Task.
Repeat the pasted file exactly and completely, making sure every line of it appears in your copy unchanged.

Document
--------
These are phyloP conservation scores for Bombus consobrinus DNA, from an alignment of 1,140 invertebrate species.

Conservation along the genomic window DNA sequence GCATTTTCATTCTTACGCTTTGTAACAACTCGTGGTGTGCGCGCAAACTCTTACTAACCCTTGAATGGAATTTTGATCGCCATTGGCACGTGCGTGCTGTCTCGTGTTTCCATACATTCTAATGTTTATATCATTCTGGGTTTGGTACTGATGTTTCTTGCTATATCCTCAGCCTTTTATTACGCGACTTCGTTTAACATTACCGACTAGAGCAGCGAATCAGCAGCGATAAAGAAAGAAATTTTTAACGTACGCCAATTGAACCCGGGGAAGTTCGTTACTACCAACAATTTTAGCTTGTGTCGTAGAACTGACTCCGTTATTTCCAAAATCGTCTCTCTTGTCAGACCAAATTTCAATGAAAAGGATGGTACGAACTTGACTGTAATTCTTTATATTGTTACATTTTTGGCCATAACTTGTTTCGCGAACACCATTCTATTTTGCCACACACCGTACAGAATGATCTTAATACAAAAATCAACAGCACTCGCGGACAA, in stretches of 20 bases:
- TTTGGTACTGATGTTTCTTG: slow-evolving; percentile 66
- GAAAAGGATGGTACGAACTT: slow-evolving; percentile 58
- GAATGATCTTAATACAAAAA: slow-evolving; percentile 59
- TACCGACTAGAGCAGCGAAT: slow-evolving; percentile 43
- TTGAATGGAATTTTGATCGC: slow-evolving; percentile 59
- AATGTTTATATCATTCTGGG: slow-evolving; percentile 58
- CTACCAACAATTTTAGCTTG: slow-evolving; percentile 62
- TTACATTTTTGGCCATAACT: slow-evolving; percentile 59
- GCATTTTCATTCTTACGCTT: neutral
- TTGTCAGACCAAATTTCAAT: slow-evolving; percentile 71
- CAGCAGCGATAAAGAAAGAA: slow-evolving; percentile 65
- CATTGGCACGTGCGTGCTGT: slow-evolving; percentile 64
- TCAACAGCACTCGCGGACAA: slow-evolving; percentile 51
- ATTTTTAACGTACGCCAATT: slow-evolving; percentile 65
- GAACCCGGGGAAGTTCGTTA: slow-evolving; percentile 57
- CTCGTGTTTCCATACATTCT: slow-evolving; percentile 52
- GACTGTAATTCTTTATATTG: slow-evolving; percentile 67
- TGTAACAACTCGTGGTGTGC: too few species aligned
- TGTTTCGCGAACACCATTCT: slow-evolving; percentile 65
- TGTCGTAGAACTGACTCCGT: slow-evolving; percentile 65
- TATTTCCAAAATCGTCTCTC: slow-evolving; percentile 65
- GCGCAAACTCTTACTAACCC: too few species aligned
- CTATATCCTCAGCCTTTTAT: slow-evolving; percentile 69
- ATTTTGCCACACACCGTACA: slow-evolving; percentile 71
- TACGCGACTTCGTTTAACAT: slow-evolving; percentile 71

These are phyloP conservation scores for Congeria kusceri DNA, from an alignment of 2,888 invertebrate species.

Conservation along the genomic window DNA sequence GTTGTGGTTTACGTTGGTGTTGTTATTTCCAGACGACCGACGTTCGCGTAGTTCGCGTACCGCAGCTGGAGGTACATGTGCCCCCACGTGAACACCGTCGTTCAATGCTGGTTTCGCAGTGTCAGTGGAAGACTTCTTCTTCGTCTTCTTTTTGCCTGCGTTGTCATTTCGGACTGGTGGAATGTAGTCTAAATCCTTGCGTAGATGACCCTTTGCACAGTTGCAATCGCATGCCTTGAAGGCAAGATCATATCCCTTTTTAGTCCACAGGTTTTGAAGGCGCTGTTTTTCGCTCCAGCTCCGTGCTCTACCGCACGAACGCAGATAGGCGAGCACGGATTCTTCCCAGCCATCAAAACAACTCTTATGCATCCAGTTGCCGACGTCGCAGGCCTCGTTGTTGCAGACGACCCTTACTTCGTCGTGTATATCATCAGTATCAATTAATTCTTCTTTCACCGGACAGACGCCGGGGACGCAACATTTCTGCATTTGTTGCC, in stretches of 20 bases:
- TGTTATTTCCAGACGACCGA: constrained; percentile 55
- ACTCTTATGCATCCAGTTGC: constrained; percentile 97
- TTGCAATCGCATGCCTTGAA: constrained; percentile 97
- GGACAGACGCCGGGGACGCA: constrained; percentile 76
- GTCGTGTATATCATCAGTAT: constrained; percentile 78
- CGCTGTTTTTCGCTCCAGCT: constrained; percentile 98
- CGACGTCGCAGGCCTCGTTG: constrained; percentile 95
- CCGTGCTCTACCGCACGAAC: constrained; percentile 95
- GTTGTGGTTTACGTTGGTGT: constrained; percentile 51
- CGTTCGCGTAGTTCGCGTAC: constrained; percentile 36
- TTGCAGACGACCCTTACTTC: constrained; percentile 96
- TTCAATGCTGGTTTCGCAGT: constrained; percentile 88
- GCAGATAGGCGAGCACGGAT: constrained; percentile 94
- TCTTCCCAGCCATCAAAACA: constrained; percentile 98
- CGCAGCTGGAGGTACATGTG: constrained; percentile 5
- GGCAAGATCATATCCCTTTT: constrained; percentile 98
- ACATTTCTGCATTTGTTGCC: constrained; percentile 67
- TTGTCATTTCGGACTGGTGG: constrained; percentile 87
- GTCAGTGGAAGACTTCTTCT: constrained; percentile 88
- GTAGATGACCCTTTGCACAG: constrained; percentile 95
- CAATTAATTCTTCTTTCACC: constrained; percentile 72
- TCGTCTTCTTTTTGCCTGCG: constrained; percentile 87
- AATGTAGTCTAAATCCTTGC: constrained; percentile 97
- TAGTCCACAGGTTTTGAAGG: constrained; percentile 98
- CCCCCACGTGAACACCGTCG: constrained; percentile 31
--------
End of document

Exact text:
These are phyloP conservation scores for Bombus consobrinus DNA, from an alignment of 1,140 invertebrate species.

Conservation along the genomic window DNA sequence GCATTTTCATTCTTACGCTTTGTAACAACTCGTGGTGTGCGCGCAAACTCTTACTAACCCTTGAATGGAATTTTGATCGCCATTGGCACGTGCGTGCTGTCTCGTGTTTCCATACATTCTAATGTTTATATCATTCTGGGTTTGGTACTGATGTTTCTTGCTATATCCTCAGCCTTTTATTACGCGACTTCGTTTAACATTACCGACTAGAGCAGCGAATCAGCAGCGATAAAGAAAGAAATTTTTAACGTACGCCAATTGAACCCGGGGAAGTTCGTTACTACCAACAATTTTAGCTTGTGTCGTAGAACTGACTCCGTTATTTCCAAAATCGTCTCTCTTGTCAGACCAAATTTCAATGAAAAGGATGGTACGAACTTGACTGTAATTCTTTATATTGTTACATTTTTGGCCATAACTTGTTTCGCGAACACCATTCTATTTTGCCACACACCGTACAGAATGATCTTAATACAAAAATCAACAGCACTCGCGGACAA, in stretches of 20 bases:
- TTTGGTACTGATGTTTCTTG: slow-evolving; percentile 66
- GAAAAGGATGGTACGAACTT: slow-evolving; percentile 58
- GAATGATCTTAATACAAAAA: slow-evolving; percentile 59
- TACCGACTAGAGCAGCGAAT: slow-evolving; percentile 43
- TTGAATGGAATTTTGATCGC: slow-evolving; percentile 59
- AATGTTTATATCATTCTGGG: slow-evolving; percentile 58
- CTACCAACAATTTTAGCTTG: slow-evolving; percentile 62
- TTACATTTTTGGCCATAACT: slow-evolving; percentile 59
- GCATTTTCATTCTTACGCTT: neutral
- TTGTCAGACCAAATTTCAAT: slow-evolving; percentile 71
- CAGCAGCGATAAAGAAAGAA: slow-evolving; percentile 65
- CATTGGCACGTGCGTGCTGT: slow-evolving; percentile 64
- TCAACAGCACTCGCGGACAA: slow-evolving; percentile 51
- ATTTTTAACGTACGCCAATT: slow-evolving; percentile 65
- GAACCCGGGGAAGTTCGTTA: slow-evolving; percentile 57
- CTCGTGTTTCCATACATTCT: slow-evolving; percentile 52
- GACTGTAATTCTTTATATTG: slow-evolving; percentile 67
- TGTAACAACTCGTGGTGTGC: too few species aligned
- TGTTTCGCGAACACCATTCT: slow-evolving; percentile 65
- TGTCGTAGAACTGACTCCGT: slow-evolving; percentile 65
- TATTTCCAAAATCGTCTCTC: slow-evolving; percentile 65
- GCGCAAACTCTTACTAACCC: too few species aligned
- CTATATCCTCAGCCTTTTAT: slow-evolving; percentile 69
- ATTTTGCCACACACCGTACA: slow-evolving; percentile 71
- TACGCGACTTCGTTTAACAT: slow-evolving; percentile 71

These are phyloP conservation scores for Congeria kusceri DNA, from an alignment of 2,888 invertebrate species.

Conservation along the genomic window DNA sequence GTTGTGGTTTACGTTGGTGTTGTTATTTCCAGACGACCGACGTTCGCGTAGTTCGCGTACCGCAGCTGGAGGTACATGTGCCCCCACGTGAACACCGTCGTTCAATGCTGGTTTCGCAGTGTCAGTGGAAGACTTCTTCTTCGTCTTCTTTTTGCCTGCGTTGTCATTTCGGACTGGTGGAATGTAGTCTAAATCCTTGCGTAGATGACCCTTTGCACAGTTGCAATCGCATGCCTTGAAGGCAAGATCATATCCCTTTTTAGTCCACAGGTTTTGAAGGCGCTGTTTTTCGCTCCAGCTCCGTGCTCTACCGCACGAACGCAGATAGGCGAGCACGGATTCTTCCCAGCCATCAAAACAACTCTTATGCATCCAGTTGCCGACGTCGCAGGCCTCGTTGTTGCAGACGACCCTTACTTCGTCGTGTATATCATCAGTATCAATTAATTCTTCTTTCACCGGACAGACGCCGGGGACGCAACATTTCTGCATTTGTTGCC, in stretches of 20 bases:
- TGTTATTTCCAGACGACCGA: constrained; percentile 55
- ACTCTTATGCATCCAGTTGC: constrained; percentile 97
- TTGCAATCGCATGCCTTGAA: constrained; percentile 97
- GGACAGACGCCGGGGACGCA: constrained; percentile 76
- GTCGTGTATATCATCAGTAT: constrained; percentile 78
- CGCTGTTTTTCGCTCCAGCT: constrained; percentile 98
- CGACGTCGCAGGCCTCGTTG: constrained; percentile 95
- CCGTGCTCTACCGCACGAAC: constrained; percentile 95
- GTTGTGGTTTACGTTGGTGT: constrained; percentile 51
- CGTTCGCGTAGTTCGCGTAC: constrained; percentile 36
- TTGCAGACGACCCTTACTTC: constrained; percentile 96
- TTCAATGCTGGTTTCGCAGT: constrained; percentile 88
- GCAGATAGGCGAGCACGGAT: constrained; percentile 94
- TCTTCCCAGCCATCAAAACA: constrained; percentile 98
- CGCAGCTGGAGGTACATGTG: constrained; percentile 5
- GGCAAGATCATATCCCTTTT: constrained; percentile 98
- ACATTTCTGCATTTGTTGCC: constrained; percentile 67
- TTGTCATTTCGGACTGGTGG: constrained; percentile 87
- GTCAGTGGAAGACTTCTTCT: constrained; percentile 88
- GTAGATGACCCTTTGCACAG: constrained; percentile 95
- CAATTAATTCTTCTTTCACC: constrained; percentile 72
- TCGTCTTCTTTTTGCCTGCG: constrained; percentile 87
- AATGTAGTCTAAATCCTTGC: constrained; percentile 97
- TAGTCCACAGGTTTTGAAGG: constrained; percentile 98
- CCCCCACGTGAACACCGTCG: constrained; percentile 31